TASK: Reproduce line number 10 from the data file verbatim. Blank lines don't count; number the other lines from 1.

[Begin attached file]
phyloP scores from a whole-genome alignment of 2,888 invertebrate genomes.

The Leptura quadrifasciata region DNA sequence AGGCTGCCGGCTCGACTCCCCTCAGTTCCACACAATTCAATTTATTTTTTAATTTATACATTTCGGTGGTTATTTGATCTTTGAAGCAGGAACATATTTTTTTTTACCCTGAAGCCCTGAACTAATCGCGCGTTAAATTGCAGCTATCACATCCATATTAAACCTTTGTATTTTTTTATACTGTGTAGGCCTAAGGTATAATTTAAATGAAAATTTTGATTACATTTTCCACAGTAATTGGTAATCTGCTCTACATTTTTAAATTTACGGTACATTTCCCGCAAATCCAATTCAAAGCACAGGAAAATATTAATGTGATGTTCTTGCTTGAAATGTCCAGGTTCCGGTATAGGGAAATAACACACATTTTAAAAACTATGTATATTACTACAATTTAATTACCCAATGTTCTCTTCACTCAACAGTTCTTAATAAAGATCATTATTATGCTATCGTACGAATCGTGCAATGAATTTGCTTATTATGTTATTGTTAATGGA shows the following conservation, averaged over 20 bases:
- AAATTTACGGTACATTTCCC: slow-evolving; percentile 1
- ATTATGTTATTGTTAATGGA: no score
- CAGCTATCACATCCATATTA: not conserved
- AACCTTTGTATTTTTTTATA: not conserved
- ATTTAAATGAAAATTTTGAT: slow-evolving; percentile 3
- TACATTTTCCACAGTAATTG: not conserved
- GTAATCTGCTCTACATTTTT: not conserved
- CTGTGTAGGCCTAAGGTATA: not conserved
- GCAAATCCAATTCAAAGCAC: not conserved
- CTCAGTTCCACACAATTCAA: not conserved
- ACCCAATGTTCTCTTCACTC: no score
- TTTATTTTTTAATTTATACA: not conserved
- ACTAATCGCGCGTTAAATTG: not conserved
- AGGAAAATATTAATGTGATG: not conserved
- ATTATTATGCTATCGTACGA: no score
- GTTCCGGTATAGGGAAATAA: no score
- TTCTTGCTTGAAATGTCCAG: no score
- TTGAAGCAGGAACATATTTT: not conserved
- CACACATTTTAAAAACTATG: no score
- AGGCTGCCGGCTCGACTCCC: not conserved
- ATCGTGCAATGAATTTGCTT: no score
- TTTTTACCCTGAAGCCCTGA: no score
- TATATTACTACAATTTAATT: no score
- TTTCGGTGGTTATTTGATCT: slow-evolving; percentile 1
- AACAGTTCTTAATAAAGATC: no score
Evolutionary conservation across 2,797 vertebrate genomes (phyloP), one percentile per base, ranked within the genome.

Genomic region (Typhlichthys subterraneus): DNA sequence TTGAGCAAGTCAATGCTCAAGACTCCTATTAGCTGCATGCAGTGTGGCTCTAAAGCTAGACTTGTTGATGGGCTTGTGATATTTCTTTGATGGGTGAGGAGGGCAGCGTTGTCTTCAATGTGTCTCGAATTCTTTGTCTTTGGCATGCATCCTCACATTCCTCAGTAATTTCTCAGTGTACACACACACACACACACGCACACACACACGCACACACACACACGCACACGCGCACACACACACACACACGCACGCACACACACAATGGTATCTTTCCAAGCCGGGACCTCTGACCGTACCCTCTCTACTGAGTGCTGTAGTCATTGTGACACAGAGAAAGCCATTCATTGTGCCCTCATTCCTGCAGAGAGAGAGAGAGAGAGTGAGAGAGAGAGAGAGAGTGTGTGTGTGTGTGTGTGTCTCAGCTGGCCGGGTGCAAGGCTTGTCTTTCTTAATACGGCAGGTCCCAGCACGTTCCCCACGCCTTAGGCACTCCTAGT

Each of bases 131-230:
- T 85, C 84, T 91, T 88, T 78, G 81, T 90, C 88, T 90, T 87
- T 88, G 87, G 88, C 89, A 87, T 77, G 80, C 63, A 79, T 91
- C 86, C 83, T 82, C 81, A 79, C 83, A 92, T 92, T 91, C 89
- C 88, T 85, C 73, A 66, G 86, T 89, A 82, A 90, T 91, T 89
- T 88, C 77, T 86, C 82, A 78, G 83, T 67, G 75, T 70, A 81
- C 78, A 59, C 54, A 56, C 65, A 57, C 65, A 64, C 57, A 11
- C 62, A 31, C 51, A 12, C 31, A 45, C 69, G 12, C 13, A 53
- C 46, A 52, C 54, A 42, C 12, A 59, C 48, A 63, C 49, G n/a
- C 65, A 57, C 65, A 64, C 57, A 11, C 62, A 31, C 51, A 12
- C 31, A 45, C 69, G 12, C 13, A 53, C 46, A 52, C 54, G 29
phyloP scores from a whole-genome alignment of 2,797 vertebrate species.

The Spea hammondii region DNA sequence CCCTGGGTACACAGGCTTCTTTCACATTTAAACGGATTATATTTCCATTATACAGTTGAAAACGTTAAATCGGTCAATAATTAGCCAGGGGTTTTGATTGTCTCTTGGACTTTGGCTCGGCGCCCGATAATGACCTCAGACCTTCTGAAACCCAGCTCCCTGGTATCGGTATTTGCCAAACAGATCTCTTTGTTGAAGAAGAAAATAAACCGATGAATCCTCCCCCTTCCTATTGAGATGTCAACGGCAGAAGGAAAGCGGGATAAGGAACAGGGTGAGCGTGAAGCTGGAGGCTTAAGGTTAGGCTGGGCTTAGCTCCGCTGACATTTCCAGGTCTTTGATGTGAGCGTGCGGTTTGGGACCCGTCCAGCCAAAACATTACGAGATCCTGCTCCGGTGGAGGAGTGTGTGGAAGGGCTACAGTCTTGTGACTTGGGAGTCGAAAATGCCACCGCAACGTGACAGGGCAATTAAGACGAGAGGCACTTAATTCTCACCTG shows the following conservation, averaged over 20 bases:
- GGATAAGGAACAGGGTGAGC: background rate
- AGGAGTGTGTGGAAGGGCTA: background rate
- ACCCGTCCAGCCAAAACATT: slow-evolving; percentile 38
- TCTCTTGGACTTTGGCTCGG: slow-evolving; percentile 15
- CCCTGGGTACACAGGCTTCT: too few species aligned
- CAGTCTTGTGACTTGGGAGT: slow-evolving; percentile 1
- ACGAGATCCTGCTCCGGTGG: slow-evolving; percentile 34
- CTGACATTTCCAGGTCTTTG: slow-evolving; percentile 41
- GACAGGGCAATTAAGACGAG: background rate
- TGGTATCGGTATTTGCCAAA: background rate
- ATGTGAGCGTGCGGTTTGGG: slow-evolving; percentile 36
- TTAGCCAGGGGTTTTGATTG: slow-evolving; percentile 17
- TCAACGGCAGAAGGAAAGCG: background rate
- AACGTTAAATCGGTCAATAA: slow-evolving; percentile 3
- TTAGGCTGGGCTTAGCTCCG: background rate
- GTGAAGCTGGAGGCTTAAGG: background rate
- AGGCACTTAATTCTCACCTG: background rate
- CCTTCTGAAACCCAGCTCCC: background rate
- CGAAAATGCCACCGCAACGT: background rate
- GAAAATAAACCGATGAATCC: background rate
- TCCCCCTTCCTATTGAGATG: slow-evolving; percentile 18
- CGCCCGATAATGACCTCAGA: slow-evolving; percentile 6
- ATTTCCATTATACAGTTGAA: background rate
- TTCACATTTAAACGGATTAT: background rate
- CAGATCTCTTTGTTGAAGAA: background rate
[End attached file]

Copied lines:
- CTGTGTAGGCCTAAGGTATA: not conserved